What life awaits after death? Most forms of expression, from books and films to poetry and philosophy, have taken turns pondering on it, and the maturing world of video games is no exception.
LIMBO, in spite of all appearances, isn't one of those games. The brief, downloadable video game for Xbox 360 appears to dwell in the afterlife—and beautifully so—with creepy inhabitants, a black-and-white aesthetic, absence of conversation, and balance of darkness and light. Yet the Danish title is most compelling because it speaks to the struggles of living with loss, not fading away into death; and it does so not with text, nor with musical cues, nor any concrete storytelling. You simply drop into LIMBO, and it forces you to find your own meaning through exploration, puzzle solving, and inhaling its lonely world along the way.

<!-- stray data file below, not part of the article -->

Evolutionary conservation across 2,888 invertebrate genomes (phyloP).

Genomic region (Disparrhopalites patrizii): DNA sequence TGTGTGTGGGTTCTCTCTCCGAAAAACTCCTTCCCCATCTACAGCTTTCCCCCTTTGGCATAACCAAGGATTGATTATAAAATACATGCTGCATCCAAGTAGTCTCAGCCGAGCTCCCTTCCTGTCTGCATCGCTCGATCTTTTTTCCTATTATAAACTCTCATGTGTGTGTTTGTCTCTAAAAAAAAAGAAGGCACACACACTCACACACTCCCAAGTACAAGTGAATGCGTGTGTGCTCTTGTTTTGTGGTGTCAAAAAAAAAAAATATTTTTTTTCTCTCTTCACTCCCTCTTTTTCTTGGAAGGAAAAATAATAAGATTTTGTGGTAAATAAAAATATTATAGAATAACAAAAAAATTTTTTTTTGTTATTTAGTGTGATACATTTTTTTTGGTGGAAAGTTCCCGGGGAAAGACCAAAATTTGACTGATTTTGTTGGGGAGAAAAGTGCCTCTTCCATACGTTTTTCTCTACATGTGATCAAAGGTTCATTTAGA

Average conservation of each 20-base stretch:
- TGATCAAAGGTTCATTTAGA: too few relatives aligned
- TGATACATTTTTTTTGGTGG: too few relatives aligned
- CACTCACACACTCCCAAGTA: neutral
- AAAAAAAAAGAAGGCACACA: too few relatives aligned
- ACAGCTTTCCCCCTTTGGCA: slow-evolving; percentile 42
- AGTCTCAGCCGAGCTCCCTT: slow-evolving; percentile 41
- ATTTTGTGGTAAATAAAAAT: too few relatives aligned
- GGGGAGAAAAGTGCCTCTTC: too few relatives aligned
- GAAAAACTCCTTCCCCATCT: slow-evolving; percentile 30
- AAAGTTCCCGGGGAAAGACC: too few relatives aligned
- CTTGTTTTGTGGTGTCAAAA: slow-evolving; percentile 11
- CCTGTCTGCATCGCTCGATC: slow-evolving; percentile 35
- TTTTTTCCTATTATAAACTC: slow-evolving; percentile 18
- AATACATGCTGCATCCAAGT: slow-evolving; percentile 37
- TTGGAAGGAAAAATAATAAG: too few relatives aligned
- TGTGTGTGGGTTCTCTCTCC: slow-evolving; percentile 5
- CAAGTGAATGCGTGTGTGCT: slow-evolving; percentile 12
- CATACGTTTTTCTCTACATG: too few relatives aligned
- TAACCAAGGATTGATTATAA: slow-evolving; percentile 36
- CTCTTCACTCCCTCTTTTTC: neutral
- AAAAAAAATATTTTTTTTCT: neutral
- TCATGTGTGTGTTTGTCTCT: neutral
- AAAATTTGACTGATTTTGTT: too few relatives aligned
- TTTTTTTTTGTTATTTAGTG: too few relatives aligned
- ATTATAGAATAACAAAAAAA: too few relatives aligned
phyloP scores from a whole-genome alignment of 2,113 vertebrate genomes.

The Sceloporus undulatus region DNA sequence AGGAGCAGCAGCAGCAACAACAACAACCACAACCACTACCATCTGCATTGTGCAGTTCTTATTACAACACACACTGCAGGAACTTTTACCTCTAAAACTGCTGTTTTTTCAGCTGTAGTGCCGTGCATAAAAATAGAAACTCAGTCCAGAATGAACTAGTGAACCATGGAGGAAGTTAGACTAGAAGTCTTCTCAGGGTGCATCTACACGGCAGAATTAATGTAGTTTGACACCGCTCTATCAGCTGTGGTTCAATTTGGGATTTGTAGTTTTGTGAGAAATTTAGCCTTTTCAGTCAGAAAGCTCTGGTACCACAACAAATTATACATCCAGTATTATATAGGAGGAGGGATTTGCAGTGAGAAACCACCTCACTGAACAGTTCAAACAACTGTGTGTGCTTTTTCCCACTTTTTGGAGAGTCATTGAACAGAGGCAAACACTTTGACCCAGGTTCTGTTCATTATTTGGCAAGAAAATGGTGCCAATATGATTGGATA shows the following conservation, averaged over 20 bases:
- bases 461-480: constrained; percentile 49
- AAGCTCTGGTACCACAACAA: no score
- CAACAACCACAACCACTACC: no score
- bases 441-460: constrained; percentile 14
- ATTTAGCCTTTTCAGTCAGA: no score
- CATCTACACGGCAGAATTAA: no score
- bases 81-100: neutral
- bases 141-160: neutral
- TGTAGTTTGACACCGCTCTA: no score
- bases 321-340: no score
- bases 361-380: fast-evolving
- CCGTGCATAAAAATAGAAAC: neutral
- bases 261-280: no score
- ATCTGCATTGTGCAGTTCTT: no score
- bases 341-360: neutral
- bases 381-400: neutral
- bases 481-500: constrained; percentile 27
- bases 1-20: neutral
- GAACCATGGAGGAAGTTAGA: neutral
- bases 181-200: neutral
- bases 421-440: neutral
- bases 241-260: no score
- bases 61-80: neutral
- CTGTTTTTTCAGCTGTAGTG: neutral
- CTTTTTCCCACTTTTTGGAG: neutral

The game opens with a child's silhouette waking in a shades-of-gray world, himself all black save his tiny, white eyes. With no story as impetus, players immediately encounter forests, ponds, and caves (and strange foes within each), all rendered in 2-D with shimmering particle effects, as if LIMBO's entirety had been drowned in fresh, falling ash. Other than occasional tones and background effects, the sounds are as simple as the boy's feet plodding along grass, dirt, and hard metal, and the sound direction turns out far more colorful and organic than the fuzzed-out looks would lead you to believe.